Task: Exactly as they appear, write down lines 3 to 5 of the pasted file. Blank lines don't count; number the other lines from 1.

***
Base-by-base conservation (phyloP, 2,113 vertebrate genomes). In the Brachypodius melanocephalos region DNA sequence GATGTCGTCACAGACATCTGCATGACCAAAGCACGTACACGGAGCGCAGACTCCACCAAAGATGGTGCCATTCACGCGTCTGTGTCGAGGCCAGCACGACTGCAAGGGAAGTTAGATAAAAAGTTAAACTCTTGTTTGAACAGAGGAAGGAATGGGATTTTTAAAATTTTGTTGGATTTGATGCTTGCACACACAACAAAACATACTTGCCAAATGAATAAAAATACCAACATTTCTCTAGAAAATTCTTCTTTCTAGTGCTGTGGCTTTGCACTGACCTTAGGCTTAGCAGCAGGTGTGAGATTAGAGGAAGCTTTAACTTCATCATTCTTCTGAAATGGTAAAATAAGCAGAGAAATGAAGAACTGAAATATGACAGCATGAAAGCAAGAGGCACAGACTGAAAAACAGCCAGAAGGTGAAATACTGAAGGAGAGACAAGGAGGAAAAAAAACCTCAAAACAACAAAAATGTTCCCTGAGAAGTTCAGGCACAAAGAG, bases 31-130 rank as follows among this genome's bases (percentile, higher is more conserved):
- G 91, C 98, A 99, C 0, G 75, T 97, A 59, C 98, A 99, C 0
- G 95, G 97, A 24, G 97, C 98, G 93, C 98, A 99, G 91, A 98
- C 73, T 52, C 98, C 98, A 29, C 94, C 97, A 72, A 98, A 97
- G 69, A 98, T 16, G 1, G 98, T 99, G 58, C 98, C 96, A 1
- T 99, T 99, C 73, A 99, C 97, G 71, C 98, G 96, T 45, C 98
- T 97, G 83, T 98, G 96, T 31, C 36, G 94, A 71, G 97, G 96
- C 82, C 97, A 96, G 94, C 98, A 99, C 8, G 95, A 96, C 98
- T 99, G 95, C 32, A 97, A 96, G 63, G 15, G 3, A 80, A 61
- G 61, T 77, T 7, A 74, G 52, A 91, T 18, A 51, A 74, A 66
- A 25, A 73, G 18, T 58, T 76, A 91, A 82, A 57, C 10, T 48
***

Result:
- G 95, G 97, A 24, G 97, C 98, G 93, C 98, A 99, G 91, A 98
- C 73, T 52, C 98, C 98, A 29, C 94, C 97, A 72, A 98, A 97
- G 69, A 98, T 16, G 1, G 98, T 99, G 58, C 98, C 96, A 1